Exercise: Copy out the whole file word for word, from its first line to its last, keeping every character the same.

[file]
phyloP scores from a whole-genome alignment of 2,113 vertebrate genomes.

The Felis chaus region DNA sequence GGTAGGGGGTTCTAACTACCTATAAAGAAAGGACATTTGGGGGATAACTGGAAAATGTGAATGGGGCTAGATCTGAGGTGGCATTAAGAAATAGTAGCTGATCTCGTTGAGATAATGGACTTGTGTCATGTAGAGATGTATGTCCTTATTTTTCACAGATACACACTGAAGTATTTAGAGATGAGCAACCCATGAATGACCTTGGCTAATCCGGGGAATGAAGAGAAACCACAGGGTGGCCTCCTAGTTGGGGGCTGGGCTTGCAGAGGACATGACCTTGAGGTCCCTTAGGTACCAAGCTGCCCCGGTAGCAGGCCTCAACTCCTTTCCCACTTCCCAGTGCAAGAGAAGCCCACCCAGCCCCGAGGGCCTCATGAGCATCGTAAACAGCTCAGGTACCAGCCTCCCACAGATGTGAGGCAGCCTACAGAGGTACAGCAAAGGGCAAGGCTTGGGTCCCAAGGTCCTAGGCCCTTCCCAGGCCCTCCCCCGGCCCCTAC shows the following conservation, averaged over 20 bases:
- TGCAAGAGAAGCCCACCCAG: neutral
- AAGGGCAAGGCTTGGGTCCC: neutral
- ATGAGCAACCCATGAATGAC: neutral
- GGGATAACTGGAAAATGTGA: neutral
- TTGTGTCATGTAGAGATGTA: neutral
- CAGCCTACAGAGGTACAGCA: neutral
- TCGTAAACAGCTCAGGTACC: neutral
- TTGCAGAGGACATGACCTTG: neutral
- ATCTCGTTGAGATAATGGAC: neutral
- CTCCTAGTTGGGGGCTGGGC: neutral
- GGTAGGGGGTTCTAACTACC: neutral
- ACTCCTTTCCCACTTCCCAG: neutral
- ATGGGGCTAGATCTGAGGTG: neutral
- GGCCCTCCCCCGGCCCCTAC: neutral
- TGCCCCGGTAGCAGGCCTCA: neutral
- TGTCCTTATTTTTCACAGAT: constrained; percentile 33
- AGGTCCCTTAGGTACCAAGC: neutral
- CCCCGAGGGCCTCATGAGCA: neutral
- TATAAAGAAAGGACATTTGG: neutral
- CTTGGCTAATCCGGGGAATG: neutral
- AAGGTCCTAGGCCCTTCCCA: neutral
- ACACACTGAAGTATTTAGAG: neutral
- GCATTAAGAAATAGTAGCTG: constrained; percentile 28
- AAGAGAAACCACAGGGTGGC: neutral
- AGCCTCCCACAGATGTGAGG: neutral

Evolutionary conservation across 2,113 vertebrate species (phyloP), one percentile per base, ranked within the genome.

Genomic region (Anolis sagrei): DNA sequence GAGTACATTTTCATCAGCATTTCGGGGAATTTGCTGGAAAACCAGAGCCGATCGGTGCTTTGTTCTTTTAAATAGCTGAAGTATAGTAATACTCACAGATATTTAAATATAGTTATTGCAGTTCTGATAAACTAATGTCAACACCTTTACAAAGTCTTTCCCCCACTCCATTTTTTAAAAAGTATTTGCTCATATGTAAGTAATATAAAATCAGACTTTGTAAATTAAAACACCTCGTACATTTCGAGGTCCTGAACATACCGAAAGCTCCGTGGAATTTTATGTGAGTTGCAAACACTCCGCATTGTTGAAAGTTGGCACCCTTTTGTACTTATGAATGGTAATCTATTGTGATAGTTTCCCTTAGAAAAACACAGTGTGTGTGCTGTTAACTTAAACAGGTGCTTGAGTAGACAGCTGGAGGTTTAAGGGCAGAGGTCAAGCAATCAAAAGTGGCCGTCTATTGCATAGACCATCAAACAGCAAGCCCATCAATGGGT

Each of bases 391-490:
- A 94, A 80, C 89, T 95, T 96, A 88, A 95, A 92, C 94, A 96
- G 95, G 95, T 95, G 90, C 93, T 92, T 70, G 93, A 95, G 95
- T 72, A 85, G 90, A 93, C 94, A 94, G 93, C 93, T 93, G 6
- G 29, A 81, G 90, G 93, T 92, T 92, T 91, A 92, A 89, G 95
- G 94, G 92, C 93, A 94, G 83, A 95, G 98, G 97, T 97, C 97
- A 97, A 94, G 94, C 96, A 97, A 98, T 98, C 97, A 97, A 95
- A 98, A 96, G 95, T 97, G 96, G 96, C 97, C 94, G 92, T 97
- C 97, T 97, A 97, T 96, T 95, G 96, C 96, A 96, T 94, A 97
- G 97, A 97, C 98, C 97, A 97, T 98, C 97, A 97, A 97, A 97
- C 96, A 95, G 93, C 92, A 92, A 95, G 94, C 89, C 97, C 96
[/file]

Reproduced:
phyloP scores from a whole-genome alignment of 2,113 vertebrate genomes.

The Felis chaus region DNA sequence GGTAGGGGGTTCTAACTACCTATAAAGAAAGGACATTTGGGGGATAACTGGAAAATGTGAATGGGGCTAGATCTGAGGTGGCATTAAGAAATAGTAGCTGATCTCGTTGAGATAATGGACTTGTGTCATGTAGAGATGTATGTCCTTATTTTTCACAGATACACACTGAAGTATTTAGAGATGAGCAACCCATGAATGACCTTGGCTAATCCGGGGAATGAAGAGAAACCACAGGGTGGCCTCCTAGTTGGGGGCTGGGCTTGCAGAGGACATGACCTTGAGGTCCCTTAGGTACCAAGCTGCCCCGGTAGCAGGCCTCAACTCCTTTCCCACTTCCCAGTGCAAGAGAAGCCCACCCAGCCCCGAGGGCCTCATGAGCATCGTAAACAGCTCAGGTACCAGCCTCCCACAGATGTGAGGCAGCCTACAGAGGTACAGCAAAGGGCAAGGCTTGGGTCCCAAGGTCCTAGGCCCTTCCCAGGCCCTCCCCCGGCCCCTAC shows the following conservation, averaged over 20 bases:
- TGCAAGAGAAGCCCACCCAG: neutral
- AAGGGCAAGGCTTGGGTCCC: neutral
- ATGAGCAACCCATGAATGAC: neutral
- GGGATAACTGGAAAATGTGA: neutral
- TTGTGTCATGTAGAGATGTA: neutral
- CAGCCTACAGAGGTACAGCA: neutral
- TCGTAAACAGCTCAGGTACC: neutral
- TTGCAGAGGACATGACCTTG: neutral
- ATCTCGTTGAGATAATGGAC: neutral
- CTCCTAGTTGGGGGCTGGGC: neutral
- GGTAGGGGGTTCTAACTACC: neutral
- ACTCCTTTCCCACTTCCCAG: neutral
- ATGGGGCTAGATCTGAGGTG: neutral
- GGCCCTCCCCCGGCCCCTAC: neutral
- TGCCCCGGTAGCAGGCCTCA: neutral
- TGTCCTTATTTTTCACAGAT: constrained; percentile 33
- AGGTCCCTTAGGTACCAAGC: neutral
- CCCCGAGGGCCTCATGAGCA: neutral
- TATAAAGAAAGGACATTTGG: neutral
- CTTGGCTAATCCGGGGAATG: neutral
- AAGGTCCTAGGCCCTTCCCA: neutral
- ACACACTGAAGTATTTAGAG: neutral
- GCATTAAGAAATAGTAGCTG: constrained; percentile 28
- AAGAGAAACCACAGGGTGGC: neutral
- AGCCTCCCACAGATGTGAGG: neutral

Evolutionary conservation across 2,113 vertebrate species (phyloP), one percentile per base, ranked within the genome.

Genomic region (Anolis sagrei): DNA sequence GAGTACATTTTCATCAGCATTTCGGGGAATTTGCTGGAAAACCAGAGCCGATCGGTGCTTTGTTCTTTTAAATAGCTGAAGTATAGTAATACTCACAGATATTTAAATATAGTTATTGCAGTTCTGATAAACTAATGTCAACACCTTTACAAAGTCTTTCCCCCACTCCATTTTTTAAAAAGTATTTGCTCATATGTAAGTAATATAAAATCAGACTTTGTAAATTAAAACACCTCGTACATTTCGAGGTCCTGAACATACCGAAAGCTCCGTGGAATTTTATGTGAGTTGCAAACACTCCGCATTGTTGAAAGTTGGCACCCTTTTGTACTTATGAATGGTAATCTATTGTGATAGTTTCCCTTAGAAAAACACAGTGTGTGTGCTGTTAACTTAAACAGGTGCTTGAGTAGACAGCTGGAGGTTTAAGGGCAGAGGTCAAGCAATCAAAAGTGGCCGTCTATTGCATAGACCATCAAACAGCAAGCCCATCAATGGGT

Each of bases 391-490:
- A 94, A 80, C 89, T 95, T 96, A 88, A 95, A 92, C 94, A 96
- G 95, G 95, T 95, G 90, C 93, T 92, T 70, G 93, A 95, G 95
- T 72, A 85, G 90, A 93, C 94, A 94, G 93, C 93, T 93, G 6
- G 29, A 81, G 90, G 93, T 92, T 92, T 91, A 92, A 89, G 95
- G 94, G 92, C 93, A 94, G 83, A 95, G 98, G 97, T 97, C 97
- A 97, A 94, G 94, C 96, A 97, A 98, T 98, C 97, A 97, A 95
- A 98, A 96, G 95, T 97, G 96, G 96, C 97, C 94, G 92, T 97
- C 97, T 97, A 97, T 96, T 95, G 96, C 96, A 96, T 94, A 97
- G 97, A 97, C 98, C 97, A 97, T 98, C 97, A 97, A 97, A 97
- C 96, A 95, G 93, C 92, A 92, A 95, G 94, C 89, C 97, C 96